Rachel Sear, a great friend of mine, finished a project last Friday for a class she took at MSU while earning her Masters in Experiential Education.
Experiential education focuses on experiences to connect learners to content.
For example, if students were to learn about bridges, they might visit many bridges to study them.
Pictured in the front row (left to right): Rachel Sear, Jeremiah Hartman, Madison Taber, and Alex Simmons. Back (left to right): Dalton Nelson, Jaren Allen, Mike Shores (class advisor) and Michael Weimern.
It's not necessarily hands on, where the students would actually build the bridges.
Here, Rachel took a group of junior high students from River Bend Academy in Mankato and taught them about cooking. She called this project "Top Chef Mankato."
This is "project based learning" and a form of experiential education.
American Lasagna by Madison Taber and Michael Weimern
4 C. cottage cheese
1 1/2 lb. ground beef or ground turkey
-26-30 oz. spaghetti sauce
4 oz. pepperoni
10 strips lasagna noodles
1-2 C. mozzarella cheese
9x13" greased pan
First, preheat oven to 375 degrees. Second, brown meat. Mix mozzarella cheese and cottage cheese in separate container. Drain the met. Put pepper, Italian seasoning, and the can of spaghetti sauce in the pan with the meat and heat it up. Lay five lasagna noodles on bottom of pan. Put half meat on top of noodles. Put half cheese mix on that. Lay five more lasagna noodles on top. Put second half of meat mix. Put second half of cheese mix on this. Put tin foil over this and place in oven to bake for one hour.
Country Goulash by Jeremiah Hartman and Alex Simmons
1 lb. ground beef
1 can (28 oz) stewed tomatoes
1 can (10-3/4 oz.) condensed cream of mushroom soup, undiluted
2 C. fresh or frozen corn
1 medium green pepper, chopped
1 medium onion, chopped
1 Tbsp. Worcestershire sauce
3 C. cooked elbow macaroni
In a large skillet, cook beef over medium heat until no longer pink; drain. Stir in the tomatoes, soup, corn, green pepper, onion and Worcestershire sauce. Bring to a boil. Reduce heat' cover and simmer for 20-25 minutes or until vegetables are tender. Stir in macaroni and heat through. Yield: 6-8 servings.
Mexican Lasagna by Jaren Allen & Dalton Nelson
1 lb. ground turkey
1 1/2 tsp. ground cumin
1 Tbsp. chili powder
1/4 tsp. garlic powder
1/4 tsp red pepper
1 tsp salt
1 tsp pepper
1 (16 oz) can tomatoes, chopped
12 corn tortillas
2 C. non-fat shredded cheddar cheese
1/2 C. non-fat egg substitute
2 C. shredded lettuce
1/2 C. chopped tomatoes
3 green onions, chopped
Preheat oven to 350 degrees. Brown turkey' rinse in colander under hot water and drain. Add cumin, chili powder, garlic powder, red pepper, salt, pepper and tomatoes. Heat through. Spray 9x13 inch pan with non stick spray. Cover bottom and sides of pan with half tortillas. Pour meat mixture over tortillas. Place another layer of tortillas over meat mixture and set aside. Combine cottage cheese, 1 C. cheddar cheese and egg. Pour over tortillas. Bake for 30 minutes. Remove from oven, sprinkle rows of cheddar cheese, lettuce, tomatoes, and green onions diagonally across center of casserole.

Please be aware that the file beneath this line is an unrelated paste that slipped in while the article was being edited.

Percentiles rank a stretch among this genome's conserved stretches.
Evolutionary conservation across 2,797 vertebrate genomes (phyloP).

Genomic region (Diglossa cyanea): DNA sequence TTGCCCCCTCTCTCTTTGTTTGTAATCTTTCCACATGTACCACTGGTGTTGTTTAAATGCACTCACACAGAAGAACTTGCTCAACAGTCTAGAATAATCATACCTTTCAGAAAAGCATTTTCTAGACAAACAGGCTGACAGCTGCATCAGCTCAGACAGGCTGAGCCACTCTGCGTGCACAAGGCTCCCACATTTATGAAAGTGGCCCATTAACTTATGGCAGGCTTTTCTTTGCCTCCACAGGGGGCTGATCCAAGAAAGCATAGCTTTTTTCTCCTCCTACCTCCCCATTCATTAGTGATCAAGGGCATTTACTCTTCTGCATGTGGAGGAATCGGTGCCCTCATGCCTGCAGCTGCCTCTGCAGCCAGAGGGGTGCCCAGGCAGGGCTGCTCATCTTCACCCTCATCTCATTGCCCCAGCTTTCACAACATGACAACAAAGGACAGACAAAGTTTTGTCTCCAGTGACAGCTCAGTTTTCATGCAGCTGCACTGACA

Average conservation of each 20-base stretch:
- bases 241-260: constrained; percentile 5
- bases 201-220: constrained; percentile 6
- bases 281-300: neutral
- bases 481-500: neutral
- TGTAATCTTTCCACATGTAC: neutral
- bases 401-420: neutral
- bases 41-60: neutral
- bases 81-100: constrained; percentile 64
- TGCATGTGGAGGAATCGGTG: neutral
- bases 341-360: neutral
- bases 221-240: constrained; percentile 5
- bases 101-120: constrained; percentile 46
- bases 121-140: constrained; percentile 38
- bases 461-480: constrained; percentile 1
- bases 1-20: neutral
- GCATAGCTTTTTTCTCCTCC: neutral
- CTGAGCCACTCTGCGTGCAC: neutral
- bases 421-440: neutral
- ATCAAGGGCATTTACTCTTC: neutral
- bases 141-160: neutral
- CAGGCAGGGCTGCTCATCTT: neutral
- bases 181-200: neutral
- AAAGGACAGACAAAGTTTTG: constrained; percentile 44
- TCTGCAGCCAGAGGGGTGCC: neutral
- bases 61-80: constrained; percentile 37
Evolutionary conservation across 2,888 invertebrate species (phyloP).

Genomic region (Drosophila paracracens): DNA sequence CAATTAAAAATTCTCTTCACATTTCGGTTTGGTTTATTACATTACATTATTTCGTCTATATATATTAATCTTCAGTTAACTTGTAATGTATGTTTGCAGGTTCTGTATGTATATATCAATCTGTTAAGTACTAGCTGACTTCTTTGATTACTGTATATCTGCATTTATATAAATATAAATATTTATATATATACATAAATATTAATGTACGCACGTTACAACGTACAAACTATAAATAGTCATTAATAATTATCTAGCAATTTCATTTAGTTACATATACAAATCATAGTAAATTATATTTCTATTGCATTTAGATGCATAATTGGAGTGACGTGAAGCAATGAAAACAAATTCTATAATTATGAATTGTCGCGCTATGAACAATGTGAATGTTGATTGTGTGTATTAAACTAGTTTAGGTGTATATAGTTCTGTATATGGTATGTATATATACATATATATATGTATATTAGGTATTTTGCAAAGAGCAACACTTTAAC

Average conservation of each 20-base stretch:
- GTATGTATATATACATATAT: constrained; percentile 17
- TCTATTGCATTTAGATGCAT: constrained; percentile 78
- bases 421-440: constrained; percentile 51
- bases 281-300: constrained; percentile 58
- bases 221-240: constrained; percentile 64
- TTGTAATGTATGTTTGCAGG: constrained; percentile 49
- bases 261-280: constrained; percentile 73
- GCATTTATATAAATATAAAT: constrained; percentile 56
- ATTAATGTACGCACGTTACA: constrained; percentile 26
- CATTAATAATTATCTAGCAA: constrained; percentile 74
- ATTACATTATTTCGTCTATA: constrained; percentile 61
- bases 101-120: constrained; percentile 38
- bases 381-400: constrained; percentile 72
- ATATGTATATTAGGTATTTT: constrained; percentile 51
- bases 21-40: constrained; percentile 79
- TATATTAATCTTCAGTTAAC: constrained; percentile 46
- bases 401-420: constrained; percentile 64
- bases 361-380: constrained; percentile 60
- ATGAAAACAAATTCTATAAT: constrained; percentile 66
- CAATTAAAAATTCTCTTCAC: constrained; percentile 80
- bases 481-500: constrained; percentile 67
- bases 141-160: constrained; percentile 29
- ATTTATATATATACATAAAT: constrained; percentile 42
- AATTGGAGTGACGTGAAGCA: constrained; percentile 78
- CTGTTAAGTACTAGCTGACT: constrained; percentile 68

Makes 8 servings.
This was no ordinary cooking class.
Rachel wanted these children to learn all aspects of what ends up on the table.
She taught them where the food comes from and about sustainable agriculture, the nutritional value of the food and how this affects the body, and how to budget and feed a family with little money.
Therefore, math, science, environmentalism and health were related to real life experiences and the students learned how to take these skills and put them to use in the real world.
Rachel showed the students documentaries on sustainable agriculture.
They visited a local food coop. They cooked together some low-fat nutritious meals.
On the last week, the students who had divided into three groups were to present the entire school with a dish which could feed a family of four. It had to include a protein, two vegetables, and at least one Minnesota-grown ingredient. Furthermore, each dish had to be moderately low in fat and cost less than $15 to prepare. Each group met and even beat these requirements and presented the school with three delicious meals.
I was there, last Friday, when these three groups cooked their dishes and served them to the students and teachers at River Bend Academy.
I was immediately impressed with the enthusiasm and even passion each group exhibited while cooking and telling me about their dish.
Each dish was something they were already familiar with; but, with Rachel's help, more vegetables were added and substitutions like lower fat proteins were instituted.
Jeremiah Hartman cooked an amazing country goulash which his mother makes at home and this was the most nutritious and lowest calorie dish of the bunch.
Each student knew the answers to the questions Rachel would throw at them like why they used organically grown vegetables or why locally grown produce is important.
Madison Taber even brought some asparagus from her own garden and added it to her American lasagna.
I loved the creativity from the group who made Mexican lasagna using corn tortillas rather than lasagna noodles.
In the end, all of the dishes were incredible and tasted delicious.
They were judged by the students in the school; but, the results were so close that it was almost a three-way tie.
The two lasagnas were a tie with the goulash only trailing by a couple of votes.
I would have had a difficult time choosing only one of these.
Congratulations to each of the amazing students I had the pleasure to meet.
I had the best time getting to know all of you and eating the amazing food you presented.
If this is an example of how Rachel Sear plans to educate students, they are in for a real treat.
I wonder if these students realized how much they learned while having such a good time.